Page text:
If you have not made plans for the weekend, you might consider watching and rewatching the 20 episodes of Cartoon Network’s new “Summer Camp Island” taking over the channel in a two-day marathon starting Saturday morning. (They will also show on Boomerang, the network’s premium cousin.)
It is, I admit, inimical to the spirit of a show called “Summer Camp Island” to sit inside all weekend, and you will of course rob yourself of future surprise, as when you eat the whole pint of ice cream at a single sitting, not that I have ever done that. But the series is smart and charming oddball fun, morally improving in a sideways way, and it is supposed to be very hot this weekend.
It is perhaps not entirely coincidental that this big rollout precedes the big roll-up of the network’s “Adventure Time,” a landmark of 21st century television — there is no irony in that statement, doubter — whose eight-year saga comes to a close next month.
The new series shares certain aesthetic and temperamental characteristics with the earlier series, as well as creative personnel: “Summer Camp Island” creator Julia Pott was a late-period “Adventure Time” staff writer; storyboard artist Seo Kim designed the new show’s opening credits, as well as writing and singing its theme song, very much in the naive “Adventure Time” tradition; and writers and storyboard artists Jack Pendarvis, Steve Wolfhard and Kent Osborne, pillars of the departing series, have followed Pott to her new project.
While “Summer Camp Island” creates its own world and rules, the look and feel of the series — with its mix of the ordinary and the uncanny, its generous apportioning of sentience, its thin line and rubbery animation, its propensity to burst briefly into song — is suggestive enough of “Adventure Time” to be … just suggestive enough of “Adventure Time.” In form and content it provides at least a shadow of continuity between the shows, and the coming of the one may ease a little of the pain of losing the other.
Appropriately, then, separation anxiety is the theme of the opening episode.
We are in a world of talking animals. (And no people — the animals are the people, essentially, as in a Mickey Mouse cartoon.) Oscar, a young elephant (Elliott Smith), and his best friend Hedgehog, a girl hedgehog (Oona Laurence), are starting their first day of camp. Oscar is an anxious young elephant, fearful of being without his folks for the first time, but taking some comfort in the presence of Hedgehog and what he expects will be a summer of simple, regulated, “normal” pleasures — “canoeing, making potholders for your best friends, holding pots with your best friends.”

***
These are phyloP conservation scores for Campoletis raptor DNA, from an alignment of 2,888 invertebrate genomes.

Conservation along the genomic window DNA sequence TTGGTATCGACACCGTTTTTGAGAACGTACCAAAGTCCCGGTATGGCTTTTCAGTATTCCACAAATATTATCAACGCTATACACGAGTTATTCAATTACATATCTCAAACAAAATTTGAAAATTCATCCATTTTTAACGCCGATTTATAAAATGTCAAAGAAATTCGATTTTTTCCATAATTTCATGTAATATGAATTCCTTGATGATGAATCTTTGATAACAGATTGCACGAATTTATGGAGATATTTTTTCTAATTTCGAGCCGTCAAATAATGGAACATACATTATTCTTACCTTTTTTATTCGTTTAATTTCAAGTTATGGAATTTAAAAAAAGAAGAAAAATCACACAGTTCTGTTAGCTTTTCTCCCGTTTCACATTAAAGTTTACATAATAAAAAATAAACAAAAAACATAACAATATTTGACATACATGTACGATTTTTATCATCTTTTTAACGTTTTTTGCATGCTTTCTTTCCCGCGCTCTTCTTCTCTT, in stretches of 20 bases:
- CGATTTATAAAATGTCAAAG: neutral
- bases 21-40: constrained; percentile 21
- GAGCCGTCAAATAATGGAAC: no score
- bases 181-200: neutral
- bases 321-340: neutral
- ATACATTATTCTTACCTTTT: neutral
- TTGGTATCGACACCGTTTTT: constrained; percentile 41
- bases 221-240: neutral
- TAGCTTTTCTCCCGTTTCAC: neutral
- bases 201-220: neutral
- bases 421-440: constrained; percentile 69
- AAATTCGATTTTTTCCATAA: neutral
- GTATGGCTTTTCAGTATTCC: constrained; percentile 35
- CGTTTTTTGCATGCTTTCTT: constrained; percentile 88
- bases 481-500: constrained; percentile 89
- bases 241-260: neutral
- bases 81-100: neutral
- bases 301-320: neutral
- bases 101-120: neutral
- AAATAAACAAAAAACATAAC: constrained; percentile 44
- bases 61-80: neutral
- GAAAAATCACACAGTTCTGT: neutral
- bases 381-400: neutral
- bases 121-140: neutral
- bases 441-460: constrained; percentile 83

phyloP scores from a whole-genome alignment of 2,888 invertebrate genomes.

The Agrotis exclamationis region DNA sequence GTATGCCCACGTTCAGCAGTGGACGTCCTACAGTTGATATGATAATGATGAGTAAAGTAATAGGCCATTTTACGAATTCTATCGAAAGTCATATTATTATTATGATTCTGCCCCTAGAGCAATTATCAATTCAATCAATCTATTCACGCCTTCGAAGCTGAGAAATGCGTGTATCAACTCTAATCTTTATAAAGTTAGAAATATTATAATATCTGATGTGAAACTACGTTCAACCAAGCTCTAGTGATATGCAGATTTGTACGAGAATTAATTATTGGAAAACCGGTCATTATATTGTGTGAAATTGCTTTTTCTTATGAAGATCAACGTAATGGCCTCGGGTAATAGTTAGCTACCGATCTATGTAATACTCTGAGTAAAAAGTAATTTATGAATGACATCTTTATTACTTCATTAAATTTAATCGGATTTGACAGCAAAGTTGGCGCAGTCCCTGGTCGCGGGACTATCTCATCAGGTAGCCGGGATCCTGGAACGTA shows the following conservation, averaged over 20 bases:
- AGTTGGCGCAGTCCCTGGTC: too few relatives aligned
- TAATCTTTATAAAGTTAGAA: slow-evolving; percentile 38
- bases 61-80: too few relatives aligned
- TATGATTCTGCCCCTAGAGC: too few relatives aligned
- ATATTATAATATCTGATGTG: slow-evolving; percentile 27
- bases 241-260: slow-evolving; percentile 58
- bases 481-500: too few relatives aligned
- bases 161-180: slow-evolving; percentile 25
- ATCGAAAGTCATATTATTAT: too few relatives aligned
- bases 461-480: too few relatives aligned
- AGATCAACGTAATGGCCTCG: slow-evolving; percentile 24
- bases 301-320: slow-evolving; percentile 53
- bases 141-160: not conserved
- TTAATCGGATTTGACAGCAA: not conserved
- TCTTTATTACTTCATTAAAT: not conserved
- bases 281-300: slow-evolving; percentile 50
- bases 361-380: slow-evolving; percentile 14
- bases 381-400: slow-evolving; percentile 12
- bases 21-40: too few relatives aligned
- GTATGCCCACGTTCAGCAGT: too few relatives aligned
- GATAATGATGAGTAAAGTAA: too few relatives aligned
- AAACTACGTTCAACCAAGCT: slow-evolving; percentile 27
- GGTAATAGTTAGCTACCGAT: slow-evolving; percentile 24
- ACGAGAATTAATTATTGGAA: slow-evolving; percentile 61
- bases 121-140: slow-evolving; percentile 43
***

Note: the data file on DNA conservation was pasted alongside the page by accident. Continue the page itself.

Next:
Those expectations are atomized the minute the parents depart.
“You thought you were gong to a normal summer camp,” says head counselor Susie (voiced by Pott herself), who turns out, like the other counselors, to be a witch. “This is a magical camp, you can do whatever you want here. Don’t come crying to me with your dumb baby problems because I am not your mum. I’m the prettiest girl who ever talked to you.”
There are monsters in various shapes and sizes and colors and one imagines textures, of a generally sweet disposition who fear the witches as “teenagers with magical powers — they can’t be trusted.” Most anything might come alive, from a door to a banana (slipping on its own peel), from a dollar bill (crying “My value!” when it is torn in half) to the pair of pajamas Oscar brought from home (Naomi Hansen, age 5). The sun (Melanie Lynskey) and the moon (Cedric the Entertainer) have their say.
Hedgehog, who was not looking forward to the summer, wakes up. And Oscar’s anxiety will not survive the opening episode, apart from the introduction of a cooler kid, Max (a badger played by Ramone Hamilton), who will make his relationship with Hedgehog uneasily triangular, like a pre-adolescent “Jules and Jim.”
Pott’s independent animations, some of which contain the seeds of characters seen here, are not for kids: Visually intricate and sometimes a little “off,” closer in tone to the recent last season of “Twin Peaks” than anything you are liable to see on a Saturday morning, they can be melancholy and haunting — it’s not hard to see why “Adventure Time” took her on. (You can find a selection of her work, including award-winning short films, music videos and ads, at www.juliapott.com.) As tamed and made practical for a television series, the drawing maintains a slightly wobbly, handmade look, while pushing Pott’s native style through a filter of Richard Scarry.
Incidental delights and details: Fortune Feimster as a monster who wants to “get all up in” Oscar’s personal space; Alfred Molina as a monster under Hedgehog’s bed (he also plays Oscar’s father); Richard Kind is a shark with poetically comforting words (“I think what you’re experiencing is newness, not the strangeness of the world”); and the fact that Oscar’s mother (Kathleen Wilhoite) has tagged a box of sweets, “For my bubeleh.” That bit of Yiddish is as magical in its way as anything else to be found on “Summer Camp Island.”
‘Summer Camp Island’
Where: Cartoon Network
When: 6 to 11 a.m. Saturday
Rating: TV-G (suitable for all ages)